There's very little difference between smart cities and modern occupied zones. Both postulate ubiquitous sensor coverage, continuous algorithmic vigilance, and the automated use of (ordnance) delivery drones. Neither, for different but obvious reasons, is what we need.
The ethical and professional issues involved in urban design for military repression are clear. But the usual civilian applications in rich cities in the Global North (most often tech hubs themselves) are, leaving aside issues of privacy and governance, at best tangential to the major urban problems of the century.
Hundreds of millions of of us, certainly the most vulnerable, will be refugees escaping mutually reinforcing crisis of ecological collapse and violence. And unless present economic trends change, hundreds of millions more will live in hollowed out economies with staggeringly exponential levels of inequality. They won't live with configurable sidewalks and smart buildings; going by present practice (and Pentagon planning documents) surveillance by armed drones and collapsing or missing basic services — depending on whether you live in a broken society or are trapped in transit trying to escape one — are much more likely to be the case. We have developed a single mode of advanced high-information urbanism both for military and for civilian use, one focused on the dual models of targeted advertising and targeted violence.
Needless to say, it's not a model that helps with the underlying problem of a refugee camp or a hollowing out town or neighborhood: neither is ecologically nor economically self-sustainable. The sort of high-tech urban intervention most common today boils down to surveillance and control, which in fact worsens the problem. Even well-meaning, ingenious technical solutions to help with short problems of logistics, health, and so on, are stopgaps, saving lives but only for as long as the budget lasts, which is more or less until a worse emergency occurs somewhere else.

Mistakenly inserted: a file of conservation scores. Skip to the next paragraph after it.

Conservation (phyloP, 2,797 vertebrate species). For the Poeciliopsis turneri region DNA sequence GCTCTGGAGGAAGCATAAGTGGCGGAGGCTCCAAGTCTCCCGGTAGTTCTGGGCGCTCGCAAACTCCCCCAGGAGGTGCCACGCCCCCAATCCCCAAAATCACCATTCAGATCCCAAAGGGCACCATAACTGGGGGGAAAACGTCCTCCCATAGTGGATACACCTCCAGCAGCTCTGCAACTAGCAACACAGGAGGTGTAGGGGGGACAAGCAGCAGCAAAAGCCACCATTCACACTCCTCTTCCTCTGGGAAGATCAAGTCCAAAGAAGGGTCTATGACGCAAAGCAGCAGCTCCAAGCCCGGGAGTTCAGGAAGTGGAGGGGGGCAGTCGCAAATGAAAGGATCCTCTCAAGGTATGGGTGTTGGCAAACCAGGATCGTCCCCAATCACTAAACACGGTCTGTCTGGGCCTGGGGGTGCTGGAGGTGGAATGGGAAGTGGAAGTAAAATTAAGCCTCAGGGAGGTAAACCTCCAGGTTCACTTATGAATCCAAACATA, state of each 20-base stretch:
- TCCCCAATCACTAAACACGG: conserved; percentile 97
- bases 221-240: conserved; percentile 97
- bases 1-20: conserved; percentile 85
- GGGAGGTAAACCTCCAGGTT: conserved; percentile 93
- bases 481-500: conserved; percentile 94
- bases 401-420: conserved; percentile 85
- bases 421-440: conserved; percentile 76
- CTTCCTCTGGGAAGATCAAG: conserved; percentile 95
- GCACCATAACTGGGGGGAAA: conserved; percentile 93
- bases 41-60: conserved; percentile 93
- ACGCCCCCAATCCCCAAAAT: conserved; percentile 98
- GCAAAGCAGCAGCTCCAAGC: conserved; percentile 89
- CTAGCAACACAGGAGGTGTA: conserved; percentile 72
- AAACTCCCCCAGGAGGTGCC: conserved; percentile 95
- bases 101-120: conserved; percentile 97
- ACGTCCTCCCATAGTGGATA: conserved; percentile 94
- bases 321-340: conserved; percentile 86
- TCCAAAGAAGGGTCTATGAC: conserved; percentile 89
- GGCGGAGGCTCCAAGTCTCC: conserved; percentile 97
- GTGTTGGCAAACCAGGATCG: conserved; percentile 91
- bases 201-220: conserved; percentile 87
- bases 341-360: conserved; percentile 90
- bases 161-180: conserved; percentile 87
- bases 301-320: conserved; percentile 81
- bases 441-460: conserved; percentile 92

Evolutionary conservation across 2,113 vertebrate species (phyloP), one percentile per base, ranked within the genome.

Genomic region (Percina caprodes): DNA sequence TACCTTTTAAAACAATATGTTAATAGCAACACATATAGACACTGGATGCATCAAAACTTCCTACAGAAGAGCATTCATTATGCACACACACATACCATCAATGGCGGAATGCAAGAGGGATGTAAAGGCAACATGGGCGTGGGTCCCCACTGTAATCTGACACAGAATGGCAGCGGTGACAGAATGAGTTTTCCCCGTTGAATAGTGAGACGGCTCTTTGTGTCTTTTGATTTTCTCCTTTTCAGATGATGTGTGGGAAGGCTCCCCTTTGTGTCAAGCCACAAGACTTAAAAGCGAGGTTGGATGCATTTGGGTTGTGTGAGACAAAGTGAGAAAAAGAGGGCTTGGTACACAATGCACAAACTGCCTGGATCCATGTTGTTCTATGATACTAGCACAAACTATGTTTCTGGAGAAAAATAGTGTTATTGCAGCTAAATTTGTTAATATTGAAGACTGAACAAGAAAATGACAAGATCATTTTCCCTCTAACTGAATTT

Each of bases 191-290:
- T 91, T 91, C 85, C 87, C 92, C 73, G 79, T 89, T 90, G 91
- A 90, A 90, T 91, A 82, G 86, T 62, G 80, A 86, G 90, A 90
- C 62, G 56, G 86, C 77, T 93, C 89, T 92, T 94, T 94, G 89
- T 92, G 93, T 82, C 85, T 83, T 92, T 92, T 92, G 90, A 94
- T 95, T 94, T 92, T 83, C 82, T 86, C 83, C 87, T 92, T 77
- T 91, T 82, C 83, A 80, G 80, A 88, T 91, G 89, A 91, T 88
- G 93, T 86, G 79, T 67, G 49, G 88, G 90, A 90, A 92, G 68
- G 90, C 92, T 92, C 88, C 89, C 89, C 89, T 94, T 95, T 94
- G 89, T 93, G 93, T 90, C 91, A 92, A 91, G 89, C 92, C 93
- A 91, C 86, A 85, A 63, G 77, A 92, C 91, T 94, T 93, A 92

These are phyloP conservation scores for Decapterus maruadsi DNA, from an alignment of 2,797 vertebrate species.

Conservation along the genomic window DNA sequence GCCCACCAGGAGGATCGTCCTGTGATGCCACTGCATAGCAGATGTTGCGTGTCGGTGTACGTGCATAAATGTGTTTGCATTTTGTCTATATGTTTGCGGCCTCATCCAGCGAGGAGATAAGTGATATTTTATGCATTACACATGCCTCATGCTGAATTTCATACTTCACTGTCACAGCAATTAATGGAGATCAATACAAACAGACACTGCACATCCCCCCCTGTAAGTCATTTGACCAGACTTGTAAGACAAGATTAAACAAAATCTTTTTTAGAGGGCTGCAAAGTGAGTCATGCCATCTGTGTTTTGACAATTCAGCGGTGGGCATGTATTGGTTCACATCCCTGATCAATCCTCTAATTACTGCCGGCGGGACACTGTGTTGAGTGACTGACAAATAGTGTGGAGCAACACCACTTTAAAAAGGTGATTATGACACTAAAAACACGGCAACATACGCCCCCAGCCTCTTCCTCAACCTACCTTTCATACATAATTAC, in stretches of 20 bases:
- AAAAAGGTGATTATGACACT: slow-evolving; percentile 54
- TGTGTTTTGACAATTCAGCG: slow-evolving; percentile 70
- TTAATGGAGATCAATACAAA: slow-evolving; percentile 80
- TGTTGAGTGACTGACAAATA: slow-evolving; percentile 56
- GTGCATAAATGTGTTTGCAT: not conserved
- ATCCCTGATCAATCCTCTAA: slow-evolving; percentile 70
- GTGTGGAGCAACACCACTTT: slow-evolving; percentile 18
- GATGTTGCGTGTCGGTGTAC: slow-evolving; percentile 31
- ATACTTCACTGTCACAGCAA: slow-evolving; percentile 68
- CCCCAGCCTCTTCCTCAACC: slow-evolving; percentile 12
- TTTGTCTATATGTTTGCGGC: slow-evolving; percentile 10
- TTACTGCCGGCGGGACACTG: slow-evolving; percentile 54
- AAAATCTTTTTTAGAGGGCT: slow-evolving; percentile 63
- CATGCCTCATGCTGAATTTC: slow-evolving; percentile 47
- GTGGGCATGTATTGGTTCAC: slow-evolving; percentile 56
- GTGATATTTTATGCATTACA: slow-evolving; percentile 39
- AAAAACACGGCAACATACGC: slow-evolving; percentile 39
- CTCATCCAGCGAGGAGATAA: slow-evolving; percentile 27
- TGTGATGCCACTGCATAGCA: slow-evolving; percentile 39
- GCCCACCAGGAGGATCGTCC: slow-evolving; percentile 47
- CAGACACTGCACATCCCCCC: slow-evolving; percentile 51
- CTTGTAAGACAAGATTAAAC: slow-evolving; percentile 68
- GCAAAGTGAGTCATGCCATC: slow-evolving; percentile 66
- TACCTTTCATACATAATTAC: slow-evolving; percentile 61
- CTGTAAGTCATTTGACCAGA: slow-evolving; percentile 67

The root of the problem is that, whatever we know of how cities are born, survive, and grow, we don't have a repeatable kit of instructions to create or heal them quickly and cheaply enough. Urban renewal is a dicey prospect even in decayed formerly advanced cities; turning a refugee camp or shelled-out city into a vibrant economy is a much harder one. And on this problem, the urban policy problem of the century, technologists have done very little. There's money and prestige in upgrading the already advanced infrastructure of the high-tech cities where most technologists live, and there's at least money in the development of surveillance and (eventually violent) control technologies that are deployed, with different casings, both in rich cities and in the ubiquitous non-wars we're all not-fighting.
We are getting very good at building well-surveilled cyborgs out of rich cities and occupied zones, but we don't know how to use those technologies to help cities heal socially and economically or even build new ones from scratch. The difficult parts aren't technical, and in fact intersect with deeper issues of policy and politics: countries with failing infrastructure in major cities don't seem likely to invest in building new ones for displaced people, even internal migrants.
Bruce Sterling famously said The Future is About Old People, in Big Cities, Afraid of the Sky. The only thing to add to this is that those cities are most likely to be broken, either because of chronic underinvestment, or just plain old drone bombings, IEDs, or tanks. Or perhaps because the city consists of thousands of tents in a no-man's land between a place they were bombed out of and a place they are not allowed into.
They will need those cities to work. Cheaply, quickly, and well. Sustainably, economically and ecologically, for the long run.
That's the biggest urban technology problem of the century, and soon it'll be the most urgent one.